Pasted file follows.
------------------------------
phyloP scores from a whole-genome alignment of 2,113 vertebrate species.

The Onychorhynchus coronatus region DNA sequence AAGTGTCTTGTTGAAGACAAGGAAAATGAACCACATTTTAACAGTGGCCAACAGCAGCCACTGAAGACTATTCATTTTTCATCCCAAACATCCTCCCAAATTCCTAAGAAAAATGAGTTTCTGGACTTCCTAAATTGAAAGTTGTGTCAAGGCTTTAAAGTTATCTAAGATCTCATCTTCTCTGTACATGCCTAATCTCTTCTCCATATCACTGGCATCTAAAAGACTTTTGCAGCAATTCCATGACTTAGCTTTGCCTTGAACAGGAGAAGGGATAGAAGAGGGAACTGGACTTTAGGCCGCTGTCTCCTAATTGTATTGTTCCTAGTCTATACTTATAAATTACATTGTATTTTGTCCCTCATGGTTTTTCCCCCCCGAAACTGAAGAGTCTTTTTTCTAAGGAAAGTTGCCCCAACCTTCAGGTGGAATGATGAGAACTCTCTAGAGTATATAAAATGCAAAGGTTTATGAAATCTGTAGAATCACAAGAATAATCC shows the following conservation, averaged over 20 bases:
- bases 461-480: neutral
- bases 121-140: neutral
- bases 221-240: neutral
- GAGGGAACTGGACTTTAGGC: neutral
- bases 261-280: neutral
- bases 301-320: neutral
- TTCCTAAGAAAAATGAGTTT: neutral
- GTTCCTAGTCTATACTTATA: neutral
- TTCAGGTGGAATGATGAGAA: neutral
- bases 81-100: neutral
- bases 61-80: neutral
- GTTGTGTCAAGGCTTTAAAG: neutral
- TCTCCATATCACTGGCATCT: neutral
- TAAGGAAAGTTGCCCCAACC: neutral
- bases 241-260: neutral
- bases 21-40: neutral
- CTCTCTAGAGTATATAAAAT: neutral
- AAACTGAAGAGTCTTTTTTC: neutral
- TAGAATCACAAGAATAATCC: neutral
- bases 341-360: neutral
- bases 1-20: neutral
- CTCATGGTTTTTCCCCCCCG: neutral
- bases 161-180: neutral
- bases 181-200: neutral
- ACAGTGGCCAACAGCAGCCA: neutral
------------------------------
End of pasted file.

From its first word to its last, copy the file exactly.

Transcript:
phyloP scores from a whole-genome alignment of 2,113 vertebrate species.

The Onychorhynchus coronatus region DNA sequence AAGTGTCTTGTTGAAGACAAGGAAAATGAACCACATTTTAACAGTGGCCAACAGCAGCCACTGAAGACTATTCATTTTTCATCCCAAACATCCTCCCAAATTCCTAAGAAAAATGAGTTTCTGGACTTCCTAAATTGAAAGTTGTGTCAAGGCTTTAAAGTTATCTAAGATCTCATCTTCTCTGTACATGCCTAATCTCTTCTCCATATCACTGGCATCTAAAAGACTTTTGCAGCAATTCCATGACTTAGCTTTGCCTTGAACAGGAGAAGGGATAGAAGAGGGAACTGGACTTTAGGCCGCTGTCTCCTAATTGTATTGTTCCTAGTCTATACTTATAAATTACATTGTATTTTGTCCCTCATGGTTTTTCCCCCCCGAAACTGAAGAGTCTTTTTTCTAAGGAAAGTTGCCCCAACCTTCAGGTGGAATGATGAGAACTCTCTAGAGTATATAAAATGCAAAGGTTTATGAAATCTGTAGAATCACAAGAATAATCC shows the following conservation, averaged over 20 bases:
- bases 461-480: neutral
- bases 121-140: neutral
- bases 221-240: neutral
- GAGGGAACTGGACTTTAGGC: neutral
- bases 261-280: neutral
- bases 301-320: neutral
- TTCCTAAGAAAAATGAGTTT: neutral
- GTTCCTAGTCTATACTTATA: neutral
- TTCAGGTGGAATGATGAGAA: neutral
- bases 81-100: neutral
- bases 61-80: neutral
- GTTGTGTCAAGGCTTTAAAG: neutral
- TCTCCATATCACTGGCATCT: neutral
- TAAGGAAAGTTGCCCCAACC: neutral
- bases 241-260: neutral
- bases 21-40: neutral
- CTCTCTAGAGTATATAAAAT: neutral
- AAACTGAAGAGTCTTTTTTC: neutral
- TAGAATCACAAGAATAATCC: neutral
- bases 341-360: neutral
- bases 1-20: neutral
- CTCATGGTTTTTCCCCCCCG: neutral
- bases 161-180: neutral
- bases 181-200: neutral
- ACAGTGGCCAACAGCAGCCA: neutral